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When you are weak and looking to steal the pot, you will often prefer to be the one moving all in, so that your bluff can fail in only one way rather than in two. In other words, your bluff may fail if your opponent realizes what you are doing and has a sufficiently strong hand to call, but it will not fail because your opponent realizes what you are doing and re-bluffs you with a hand that does not have any showdown value.
For example, if the blinds are 250/500 and a very aggressive player raises to 1500 from the button, you would most likely move all in with a hand like KTo if you had around 8000 chips. However, if you had 24,000 chips and your opponent had you covered, you would most likely have to fold. Since a re-raise no longer allows you to put in the last bet, you risk folding the best hand to a re-re-steal, and even if your opponent just calls, you will be playing a big pot out of position with an easily dominated hand. At the very least, if you do attempt a re-steal, it will be because you believe such a play would be profitable with any two cards, not because your KTo is ahead of your opponentӳ button raising range.
Steal Raising The stack sizes of the players left to act behind you are even more important to consider when you are open raising on a steal or semi-steal. Any time that you open the pre-flop action with a raise, no matter what your position or your hand, you need to look at the stacks of the players behind you, consider how likely each is to call or move all in, and know ahead of time what you will do if that happens. For example, you may be accustomed to raising any Ace if the action folds to you on the button. However, if two aggressive players are in the blinds with five to six times the size of your raise in their stacks, you may have to open fold. Neither of these players is going to cold call your raise, so unless you are prepared to call an all in (which depending on the player may not be a bad idea even with something as weak as A2), you might as well have 72o. The possible results are the same: you either steal the pot pre-flop, or someone moves all in and you fold.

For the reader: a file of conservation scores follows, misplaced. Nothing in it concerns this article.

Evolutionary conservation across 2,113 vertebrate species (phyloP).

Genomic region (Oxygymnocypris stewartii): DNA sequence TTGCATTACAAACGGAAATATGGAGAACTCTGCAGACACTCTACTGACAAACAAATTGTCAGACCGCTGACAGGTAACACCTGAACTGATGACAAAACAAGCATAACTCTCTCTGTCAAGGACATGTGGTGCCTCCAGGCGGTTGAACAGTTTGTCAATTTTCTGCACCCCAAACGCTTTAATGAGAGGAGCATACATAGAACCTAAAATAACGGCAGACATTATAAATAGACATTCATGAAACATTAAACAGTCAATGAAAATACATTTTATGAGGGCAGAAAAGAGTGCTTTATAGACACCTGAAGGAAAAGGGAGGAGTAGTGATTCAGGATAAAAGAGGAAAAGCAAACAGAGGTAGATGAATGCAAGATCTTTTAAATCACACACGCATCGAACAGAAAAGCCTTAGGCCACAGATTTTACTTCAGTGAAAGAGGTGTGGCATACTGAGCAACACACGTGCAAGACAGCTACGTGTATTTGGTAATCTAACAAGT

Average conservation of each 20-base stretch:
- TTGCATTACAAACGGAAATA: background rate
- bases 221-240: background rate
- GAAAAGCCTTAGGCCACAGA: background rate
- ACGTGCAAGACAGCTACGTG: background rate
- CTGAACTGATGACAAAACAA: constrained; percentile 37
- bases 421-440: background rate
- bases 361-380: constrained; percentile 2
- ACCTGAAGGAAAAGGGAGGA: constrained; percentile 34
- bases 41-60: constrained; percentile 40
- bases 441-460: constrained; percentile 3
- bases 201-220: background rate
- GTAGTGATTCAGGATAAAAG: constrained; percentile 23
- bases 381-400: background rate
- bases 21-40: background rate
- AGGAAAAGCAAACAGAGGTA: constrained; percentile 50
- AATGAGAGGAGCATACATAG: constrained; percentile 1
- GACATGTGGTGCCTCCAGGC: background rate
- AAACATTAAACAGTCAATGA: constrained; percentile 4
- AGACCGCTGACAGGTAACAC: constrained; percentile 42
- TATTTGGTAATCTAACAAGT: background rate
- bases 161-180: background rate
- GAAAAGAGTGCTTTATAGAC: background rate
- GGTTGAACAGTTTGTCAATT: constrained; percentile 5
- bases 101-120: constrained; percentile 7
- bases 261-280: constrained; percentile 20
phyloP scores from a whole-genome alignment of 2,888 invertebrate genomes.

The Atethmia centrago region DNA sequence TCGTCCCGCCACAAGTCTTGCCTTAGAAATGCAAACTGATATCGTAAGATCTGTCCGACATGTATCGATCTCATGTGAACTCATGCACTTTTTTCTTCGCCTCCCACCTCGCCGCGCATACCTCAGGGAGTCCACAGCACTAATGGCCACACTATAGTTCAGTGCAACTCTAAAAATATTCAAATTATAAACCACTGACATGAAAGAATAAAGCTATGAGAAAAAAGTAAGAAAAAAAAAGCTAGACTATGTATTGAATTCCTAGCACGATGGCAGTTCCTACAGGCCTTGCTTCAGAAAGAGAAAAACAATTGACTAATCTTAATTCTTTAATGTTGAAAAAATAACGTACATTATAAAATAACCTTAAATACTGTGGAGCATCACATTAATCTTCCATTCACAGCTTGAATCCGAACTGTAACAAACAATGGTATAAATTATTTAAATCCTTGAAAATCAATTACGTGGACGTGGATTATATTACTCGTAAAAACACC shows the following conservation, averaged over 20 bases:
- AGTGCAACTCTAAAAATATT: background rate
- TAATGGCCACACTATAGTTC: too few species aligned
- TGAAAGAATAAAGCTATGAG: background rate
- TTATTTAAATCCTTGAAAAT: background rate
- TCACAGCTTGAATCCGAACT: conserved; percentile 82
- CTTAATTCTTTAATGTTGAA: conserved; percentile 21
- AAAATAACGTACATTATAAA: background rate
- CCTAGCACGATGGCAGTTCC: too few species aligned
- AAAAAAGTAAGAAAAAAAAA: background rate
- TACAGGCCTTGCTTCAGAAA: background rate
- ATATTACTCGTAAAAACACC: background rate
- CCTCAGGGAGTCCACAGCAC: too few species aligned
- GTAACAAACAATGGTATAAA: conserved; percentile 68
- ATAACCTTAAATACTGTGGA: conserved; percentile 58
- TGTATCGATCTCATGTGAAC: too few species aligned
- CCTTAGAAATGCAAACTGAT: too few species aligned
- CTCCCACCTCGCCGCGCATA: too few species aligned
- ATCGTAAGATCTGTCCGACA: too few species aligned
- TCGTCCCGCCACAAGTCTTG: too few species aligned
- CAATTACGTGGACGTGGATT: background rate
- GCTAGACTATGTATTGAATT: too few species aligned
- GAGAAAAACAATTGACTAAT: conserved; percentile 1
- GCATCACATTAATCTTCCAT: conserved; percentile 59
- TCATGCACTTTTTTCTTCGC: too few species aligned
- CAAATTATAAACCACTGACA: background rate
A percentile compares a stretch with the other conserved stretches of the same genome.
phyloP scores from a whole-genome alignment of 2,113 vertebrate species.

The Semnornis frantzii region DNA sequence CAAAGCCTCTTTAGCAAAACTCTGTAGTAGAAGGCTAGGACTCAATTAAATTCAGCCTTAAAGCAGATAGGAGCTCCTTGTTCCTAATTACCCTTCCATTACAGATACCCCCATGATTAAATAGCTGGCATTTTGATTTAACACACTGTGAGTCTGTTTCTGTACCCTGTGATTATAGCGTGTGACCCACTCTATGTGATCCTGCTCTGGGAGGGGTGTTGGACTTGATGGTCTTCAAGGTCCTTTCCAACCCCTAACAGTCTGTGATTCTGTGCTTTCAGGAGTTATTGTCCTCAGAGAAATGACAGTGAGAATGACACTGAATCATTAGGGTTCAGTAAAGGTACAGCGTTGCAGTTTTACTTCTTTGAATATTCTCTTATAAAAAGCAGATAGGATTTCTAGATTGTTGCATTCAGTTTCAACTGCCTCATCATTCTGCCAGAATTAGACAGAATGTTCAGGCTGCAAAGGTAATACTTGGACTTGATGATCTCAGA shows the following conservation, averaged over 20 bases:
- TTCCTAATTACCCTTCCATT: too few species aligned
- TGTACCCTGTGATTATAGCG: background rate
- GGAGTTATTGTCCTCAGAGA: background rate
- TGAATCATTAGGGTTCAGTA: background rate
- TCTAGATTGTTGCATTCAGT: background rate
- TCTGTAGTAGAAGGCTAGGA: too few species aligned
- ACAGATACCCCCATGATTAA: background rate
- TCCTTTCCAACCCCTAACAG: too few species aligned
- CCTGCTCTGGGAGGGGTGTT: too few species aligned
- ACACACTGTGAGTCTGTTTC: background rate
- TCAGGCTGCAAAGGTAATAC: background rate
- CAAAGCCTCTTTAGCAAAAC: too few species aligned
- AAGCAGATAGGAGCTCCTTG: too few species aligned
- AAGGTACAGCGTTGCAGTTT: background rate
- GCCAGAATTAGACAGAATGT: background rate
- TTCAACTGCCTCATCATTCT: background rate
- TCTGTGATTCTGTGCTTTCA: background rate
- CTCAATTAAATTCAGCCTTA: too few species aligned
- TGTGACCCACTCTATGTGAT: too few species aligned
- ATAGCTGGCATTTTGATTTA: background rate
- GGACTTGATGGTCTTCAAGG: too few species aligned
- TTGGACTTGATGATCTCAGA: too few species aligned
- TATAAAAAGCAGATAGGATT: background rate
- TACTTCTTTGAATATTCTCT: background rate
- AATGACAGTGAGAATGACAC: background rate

You can no longer raise just because you have a hand that figures to be ahead of two random holdings. Instead, you must put your hand into one of two categories: hands that can call an all in, and hands that cannot. Of course you will always raise hands in the first category. Which hands belong in the second category, and the frequency with which you should raise those hands, depends on your read on the players in the blinds and the range of hands with which they will re-raise you all in.
On the other hand, if the players to act behind you all have 8-9 times the size of your raise, you should still sort your hands into those that can call a raise and those that cannot, but you can safely open raise a very wide range. This is because your raise puts everyone behind you in an awkward situation. They are a little too short to call your raise cold, but any re-raise will commit all of their chips to the pot, so they will have great difficulty playing marginal hands like 66 or AT, even if they suspect you are stealing.
Conclusion Just as in any form of poker, higher level thinking in tournament play requires looking at the entire situation rather than just the two cards you hold. With shallow stacks, players often have very limited options of either moving all in or folding. With smart players at the table, this often creates situations where the correct play is to raise with what is likely the worst hand or to fold a hand that figures to be best.